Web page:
· Is helpful for some health conditions such as rheumatoid arthritis, multiple sclerosis and other auto-immune conditions

And what might the disadvantages be?

· Natural food is not a requirement to comply with the diet

· Does not explicitly encourage healthy eating patterns

· May be nutrient-deficient (Vitamin B12, haem iron, omega-3 fats, complete protein)

· Often high in carbohydrates as mentioned above

· Can be too low in protein, especially if you’re stressed or recovering from adrenal fatigue

· Does not limit or exclude sugar

· Not suitable for the elderly, pregnant women, Type 2 diabetics, or those with high triglycerides or carbohydrate intolerance

· Not always practical, especially when travelling abroad

· May or may not be effective for weight loss

Now, how healthy is a vegan diet? Good question! A vegan diet most certainly does not mean a healthy diet! There have been various well-publicised assertions over the years (most notably the book The China Study and, more recently, the film What The Health) which claimed that eating a vegan diet was the healthiest thing you could do.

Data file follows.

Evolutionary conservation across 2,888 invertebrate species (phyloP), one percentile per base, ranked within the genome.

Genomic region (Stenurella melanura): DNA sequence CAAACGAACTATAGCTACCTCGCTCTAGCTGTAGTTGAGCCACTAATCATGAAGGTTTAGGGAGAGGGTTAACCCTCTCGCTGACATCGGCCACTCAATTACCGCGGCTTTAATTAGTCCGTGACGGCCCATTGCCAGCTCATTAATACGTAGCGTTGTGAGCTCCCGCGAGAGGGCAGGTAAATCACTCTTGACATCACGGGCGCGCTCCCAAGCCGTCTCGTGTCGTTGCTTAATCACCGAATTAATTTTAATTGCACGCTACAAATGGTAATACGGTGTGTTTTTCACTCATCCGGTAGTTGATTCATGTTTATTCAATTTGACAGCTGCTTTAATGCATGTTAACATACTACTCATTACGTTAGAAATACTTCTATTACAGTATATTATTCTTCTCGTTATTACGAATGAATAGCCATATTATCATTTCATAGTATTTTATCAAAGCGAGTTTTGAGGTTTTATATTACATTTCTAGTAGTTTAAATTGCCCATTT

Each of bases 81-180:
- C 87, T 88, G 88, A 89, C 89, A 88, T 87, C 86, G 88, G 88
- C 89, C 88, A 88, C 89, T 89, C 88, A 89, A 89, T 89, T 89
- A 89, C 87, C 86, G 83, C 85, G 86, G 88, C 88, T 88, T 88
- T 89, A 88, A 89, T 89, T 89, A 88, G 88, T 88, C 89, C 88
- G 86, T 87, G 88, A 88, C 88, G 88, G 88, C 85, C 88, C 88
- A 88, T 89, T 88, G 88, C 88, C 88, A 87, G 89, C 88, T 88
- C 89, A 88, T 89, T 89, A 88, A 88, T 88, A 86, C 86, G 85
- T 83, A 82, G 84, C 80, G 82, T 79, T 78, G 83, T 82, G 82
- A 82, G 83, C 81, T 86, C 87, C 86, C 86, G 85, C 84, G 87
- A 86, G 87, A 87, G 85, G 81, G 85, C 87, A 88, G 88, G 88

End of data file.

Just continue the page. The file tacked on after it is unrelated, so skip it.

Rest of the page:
Although vegans commonly take an interest in how diet relates to health and tend to educate themselves about nutrition, the vegan diet does not explicitly prescribe healthy foods. There is a vegan alternative for every junk food out there! And you can live on white toast with margarine and jam (and see your blood sugar levels sky rocket) while still being vegan – and that is certainly not healthy by any stretch of the imagination.